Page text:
What impact is our changing climate having on our lives, jobs and homes? And what policy frameworks are needed to ensure a resilient and prosperous future for Australia?
The Intergovernmental Panel on Climate Change (or IPCC) is widely regarded as the most important and authoritative source on climate change, its impacts and how to tackle the rising emissions that drive it.
Already released as part of the Sixth Assessment Report is the contribution from Working Group I, who focused on the physical science basis of climate change. Working Group III should publish their contribution on mitigation in April, and a Synthesis Report combining the three Working Group reports is scheduled for later this year.
At 10 pm AEDT on Monday, 28 February 2022, the contribution from Working Group II was released on the observed and projected impacts of climate change, the adaptation capabilities of communities and biosystems, and the vulnerabilities posed to humans and our natural systems.
But how does this specifically relate to Australia, and what can policymakers and professionals do, both inside and outside government, to make use of this resource in support of the critical decisions they make?
To answer these questions, the Australian Academy of Science in partnership with Future Earth Australia, held an online forum event to help inform and support policy makers and professionals in how Australia can reduce its vulnerability to the impacts of climate change.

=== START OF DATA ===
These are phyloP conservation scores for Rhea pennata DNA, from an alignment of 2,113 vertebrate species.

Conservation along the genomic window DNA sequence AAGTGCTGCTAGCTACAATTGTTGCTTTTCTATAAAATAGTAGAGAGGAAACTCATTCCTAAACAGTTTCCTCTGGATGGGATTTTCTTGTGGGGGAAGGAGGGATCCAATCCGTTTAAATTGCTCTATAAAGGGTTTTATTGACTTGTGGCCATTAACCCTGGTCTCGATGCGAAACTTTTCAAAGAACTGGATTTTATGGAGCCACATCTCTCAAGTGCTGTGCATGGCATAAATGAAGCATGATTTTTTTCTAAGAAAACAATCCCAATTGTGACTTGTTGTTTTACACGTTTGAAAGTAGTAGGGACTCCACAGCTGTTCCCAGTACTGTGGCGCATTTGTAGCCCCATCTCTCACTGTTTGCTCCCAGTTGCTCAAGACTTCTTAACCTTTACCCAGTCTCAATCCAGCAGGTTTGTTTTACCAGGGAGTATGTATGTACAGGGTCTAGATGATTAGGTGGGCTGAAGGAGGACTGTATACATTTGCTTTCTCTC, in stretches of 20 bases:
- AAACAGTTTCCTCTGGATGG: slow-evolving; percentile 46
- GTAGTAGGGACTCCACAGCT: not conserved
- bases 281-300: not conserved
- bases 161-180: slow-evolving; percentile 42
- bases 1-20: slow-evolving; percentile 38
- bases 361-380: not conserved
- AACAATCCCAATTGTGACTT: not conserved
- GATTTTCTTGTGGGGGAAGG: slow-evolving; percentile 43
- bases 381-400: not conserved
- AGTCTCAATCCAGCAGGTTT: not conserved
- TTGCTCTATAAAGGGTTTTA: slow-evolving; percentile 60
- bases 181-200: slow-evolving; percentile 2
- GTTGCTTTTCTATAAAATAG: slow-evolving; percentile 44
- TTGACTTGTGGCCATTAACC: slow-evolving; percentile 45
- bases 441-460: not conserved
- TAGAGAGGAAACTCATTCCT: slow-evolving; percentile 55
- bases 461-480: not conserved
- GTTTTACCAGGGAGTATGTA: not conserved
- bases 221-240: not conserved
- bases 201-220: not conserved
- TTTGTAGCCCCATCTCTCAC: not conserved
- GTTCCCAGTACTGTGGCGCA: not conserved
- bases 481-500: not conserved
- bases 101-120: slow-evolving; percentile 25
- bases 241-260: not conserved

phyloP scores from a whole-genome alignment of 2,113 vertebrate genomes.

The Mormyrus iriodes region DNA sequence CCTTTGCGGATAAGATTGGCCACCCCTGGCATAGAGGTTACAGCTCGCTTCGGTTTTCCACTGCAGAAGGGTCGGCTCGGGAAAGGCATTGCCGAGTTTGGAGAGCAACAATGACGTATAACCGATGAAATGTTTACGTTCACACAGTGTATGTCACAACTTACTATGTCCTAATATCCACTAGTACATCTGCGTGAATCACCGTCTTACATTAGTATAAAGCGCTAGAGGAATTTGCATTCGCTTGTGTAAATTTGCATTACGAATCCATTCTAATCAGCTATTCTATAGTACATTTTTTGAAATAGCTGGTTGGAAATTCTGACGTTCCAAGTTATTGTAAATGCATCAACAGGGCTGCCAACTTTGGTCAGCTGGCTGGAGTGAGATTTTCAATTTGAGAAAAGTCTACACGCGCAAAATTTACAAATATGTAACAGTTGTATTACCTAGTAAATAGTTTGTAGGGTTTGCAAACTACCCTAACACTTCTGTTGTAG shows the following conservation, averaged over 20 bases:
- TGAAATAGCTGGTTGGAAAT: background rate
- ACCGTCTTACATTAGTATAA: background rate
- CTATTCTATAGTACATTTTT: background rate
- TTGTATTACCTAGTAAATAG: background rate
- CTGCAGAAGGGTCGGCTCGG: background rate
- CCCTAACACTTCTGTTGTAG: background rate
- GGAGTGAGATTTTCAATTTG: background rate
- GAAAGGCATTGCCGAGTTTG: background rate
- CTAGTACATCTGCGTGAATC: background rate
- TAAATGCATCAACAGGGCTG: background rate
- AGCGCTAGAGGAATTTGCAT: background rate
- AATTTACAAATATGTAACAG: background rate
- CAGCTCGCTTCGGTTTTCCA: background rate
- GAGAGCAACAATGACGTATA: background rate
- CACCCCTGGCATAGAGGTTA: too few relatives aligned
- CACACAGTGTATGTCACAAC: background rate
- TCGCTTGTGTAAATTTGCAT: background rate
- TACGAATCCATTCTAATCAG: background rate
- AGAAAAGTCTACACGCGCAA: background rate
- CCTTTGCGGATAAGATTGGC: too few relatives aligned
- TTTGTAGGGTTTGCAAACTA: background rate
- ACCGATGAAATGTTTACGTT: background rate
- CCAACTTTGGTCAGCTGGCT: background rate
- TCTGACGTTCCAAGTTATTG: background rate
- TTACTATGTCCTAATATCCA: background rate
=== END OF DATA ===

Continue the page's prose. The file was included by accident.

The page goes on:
The Academy President, Professor John Shine, hosted the event and introduced short presentations from four of the lead authors of the chapter dedicated to discussing the impacts and risks for Australia and New Zealand.
Professor Brendan Mackey, Director of Griffith University's Climate Action Beacon is a Coordinating Lead Author of the IPCC Working Group II.
He spoke on the observed impacts of climate change. He outlined that climate trends have caused major impacts on our natural systems, with some Australian ecosystems already having experienced irreversible changes.
"Ongoing warming is projected, with more hot days and fewer cold days, snow and glacier retreat, sea-level rise, and ocean acidification."Prof Brendan Mackey, Lead Author
He closed his presentation reminding us that climate change is not something that might occur in the future. It has happened, it is happening, and it will continue to happen into the future. It's a reality we have to deal with.
Dr Francis Chiew, a hydrologist, leads the Surface Water and Basin Outcomes research group in CSIRO in Canberra. He spoke on climate change will exacerbate the already complex challenges in managing water for competing demands in south-eastern Australia.
Finally, the frequency and severity of dangerous fire weather conditions have increased and will continue to increase with very significant consequences in this part of the world.
"This is the new reality facing Australia."Professor Francis Chiew
Professor Gretta Pecl is a marine ecologist at the Institute for Marine and Antarctic Studies (IMAS), and the Director of the Centre for Marine Socioecology (CMS) at the University of Tasmania.